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Do you adore your peace lily plant and wish you had more of them around your home?

Or perhaps you want a thoughtful, homegrown gift for a friend?

Whatever your reasons may be, the good news is that you can propagate your beloved peace lily — multiplying its beauty in a sustainable, budget-friendly way.

This guide is your one-stop resource for the best practices and considerations in peace lily propagation.


Key Considerations When Propagating Peace Lily Plants

The peace lily is a resilient plant, but that doesn’t mean propagation can be done without proper planning and care.

Here are some factors you should consider to propagate peace lily plants successfully:

  1. The peace lily plant’s health: The mother plant must be healthy before you begin propagation. An unhealthy peace lily could produce weak offshoots or divisions.
  2. The right time: Peace lilies should ideally be propagated during early spring or summer when the plant is actively growing.
  3. Proper tools: Always use clean, sharp gardening tools to prevent the transmission of disease or infection.
  4. Potting mix: A well-draining, rich soil is necessary for peace lilies to thrive.


Understanding Peace Lily Plant Division

Peace lily plant division is the most common method used for its propagation.

The technique involves splitting the plant into several parts, each containing a section of roots and at least one or two leaves.


Why Choose Division?

green peace Lily with roots

Division is a natural method of propagation that many plants, including the peace lily, undergo in the wild.

The division process mimics these natural tendencies and is usually successful when done correctly.

Another important point is division allows you to control the size of the parent plant.

Over time, peace lilies can become crowded in their pots.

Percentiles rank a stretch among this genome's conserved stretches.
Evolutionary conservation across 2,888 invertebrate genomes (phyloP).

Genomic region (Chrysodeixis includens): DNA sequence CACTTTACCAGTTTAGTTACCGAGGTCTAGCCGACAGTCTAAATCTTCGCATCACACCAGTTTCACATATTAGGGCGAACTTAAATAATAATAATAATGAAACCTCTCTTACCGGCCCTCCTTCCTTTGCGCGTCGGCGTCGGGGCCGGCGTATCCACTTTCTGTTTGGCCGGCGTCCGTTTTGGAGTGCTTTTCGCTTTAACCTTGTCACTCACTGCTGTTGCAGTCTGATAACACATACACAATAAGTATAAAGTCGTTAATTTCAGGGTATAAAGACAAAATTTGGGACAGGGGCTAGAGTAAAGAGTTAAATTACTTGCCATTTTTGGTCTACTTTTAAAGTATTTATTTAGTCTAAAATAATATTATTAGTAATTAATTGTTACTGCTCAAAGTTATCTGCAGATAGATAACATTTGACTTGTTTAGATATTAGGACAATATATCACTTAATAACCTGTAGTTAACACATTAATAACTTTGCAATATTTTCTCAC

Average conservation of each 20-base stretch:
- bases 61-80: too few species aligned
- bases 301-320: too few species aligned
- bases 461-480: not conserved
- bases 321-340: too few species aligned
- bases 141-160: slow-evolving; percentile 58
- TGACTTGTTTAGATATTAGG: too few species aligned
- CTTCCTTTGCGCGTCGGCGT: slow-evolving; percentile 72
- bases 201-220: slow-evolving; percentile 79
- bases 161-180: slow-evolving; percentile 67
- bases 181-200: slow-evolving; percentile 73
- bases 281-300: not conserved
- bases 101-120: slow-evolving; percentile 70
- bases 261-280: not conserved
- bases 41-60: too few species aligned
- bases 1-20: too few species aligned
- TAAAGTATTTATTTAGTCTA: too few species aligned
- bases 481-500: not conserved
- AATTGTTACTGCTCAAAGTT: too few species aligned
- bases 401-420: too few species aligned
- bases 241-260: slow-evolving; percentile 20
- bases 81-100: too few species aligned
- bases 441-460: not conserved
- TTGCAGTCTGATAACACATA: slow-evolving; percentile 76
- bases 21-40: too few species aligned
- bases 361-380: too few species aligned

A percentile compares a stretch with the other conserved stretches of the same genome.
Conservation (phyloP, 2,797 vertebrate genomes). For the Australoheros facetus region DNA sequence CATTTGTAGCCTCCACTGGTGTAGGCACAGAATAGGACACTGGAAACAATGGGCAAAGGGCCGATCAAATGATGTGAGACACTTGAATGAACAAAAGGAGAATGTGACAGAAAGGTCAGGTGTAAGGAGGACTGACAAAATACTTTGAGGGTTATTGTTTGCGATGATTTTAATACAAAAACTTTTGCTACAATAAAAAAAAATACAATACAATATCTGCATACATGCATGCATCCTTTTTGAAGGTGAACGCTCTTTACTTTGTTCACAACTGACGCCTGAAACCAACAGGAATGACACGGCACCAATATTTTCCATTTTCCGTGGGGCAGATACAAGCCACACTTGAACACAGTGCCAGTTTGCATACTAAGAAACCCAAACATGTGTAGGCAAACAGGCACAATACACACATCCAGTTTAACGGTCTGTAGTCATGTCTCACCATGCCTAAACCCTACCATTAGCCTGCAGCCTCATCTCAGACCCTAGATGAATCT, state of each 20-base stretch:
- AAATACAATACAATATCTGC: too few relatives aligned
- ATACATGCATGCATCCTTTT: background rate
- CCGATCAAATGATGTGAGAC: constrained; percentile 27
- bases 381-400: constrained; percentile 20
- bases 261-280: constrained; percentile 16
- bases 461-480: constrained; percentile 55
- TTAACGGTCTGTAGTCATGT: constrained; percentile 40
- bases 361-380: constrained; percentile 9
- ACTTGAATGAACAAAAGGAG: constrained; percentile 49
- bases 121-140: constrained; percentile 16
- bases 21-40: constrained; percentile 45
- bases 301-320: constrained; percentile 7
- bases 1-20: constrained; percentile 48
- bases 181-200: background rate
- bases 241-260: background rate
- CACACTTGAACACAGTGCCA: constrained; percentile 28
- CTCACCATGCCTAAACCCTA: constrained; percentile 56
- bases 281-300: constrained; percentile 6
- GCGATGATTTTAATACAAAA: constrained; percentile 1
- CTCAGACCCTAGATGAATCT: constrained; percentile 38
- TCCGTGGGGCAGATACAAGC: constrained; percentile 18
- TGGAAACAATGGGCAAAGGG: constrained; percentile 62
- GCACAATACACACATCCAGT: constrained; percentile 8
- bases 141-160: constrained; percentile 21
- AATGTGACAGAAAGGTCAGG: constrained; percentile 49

Repotting peace lilies isn’t the only way to give your plant a better life — division can help rejuvenate it, stimulate growth, and maintain its health.


Step-By-Step Guide To Propagating A Peace Lily


Choose the Right Time

The best time to propagate your peace lily is early spring or summer when the plant is actively growing.


Prepare Your Tools

You’ll need a sharp, clean serrated knife, garden shears, a new pot with enough drainage holes and fresh, well-draining potting soil.

Sterilising your tools is critical to avoid transmitting any diseases to the plant.


Remove the Plant from Its Pot

woman hands removing the peace lily plant from the pot

Put the plant pot on its side and gently remove the peace lily.

Be careful not to damage the root system as you do this.


Identify the Divisions

Inspect the root ball of your peace lily and cut off any black or mushy roots.

You should be able to see natural divisions where the plant has developed separate crowns.

Each of these can be turned into a new plant.


Time for Root Division

Gently cut and divide the root ball into multiple sections using your sterilised knife or shears.

Each section should have roots and at least two leaves, ensuring it has all the necessary parts to grow independently.

Don’t worry if you cut some roots in this process! Your plant will recover.


Repot the New Peace Lily Plants

burying the roots of a repotted peace lily plant

Place each peace lily division into a new pot filled with fresh potting soil.

Make sure to bury the roots, but avoid covering the base of the stem.


Care for Your New Peace Lilies

Water the newly potted divisions thoroughly, then place them in a warm, brightly lit location.

Avoid direct sunlight, as it can burn the leaves.


Monitor Their Progress

Keep a close eye on your new peace lily plants for the first few weeks.

They might go through a bit of shock after being divided, but don’t worry — this is normal.

Continue to care for your peace lilies by keeping the soil moist and providing bright, indirect light.

Eventually, your propagated plants will become mature peace lily plants with dark green foliage.


How to Propagate Peace Lily in Water

Though it’s not the traditional method, propagating peace lilies in water is possible.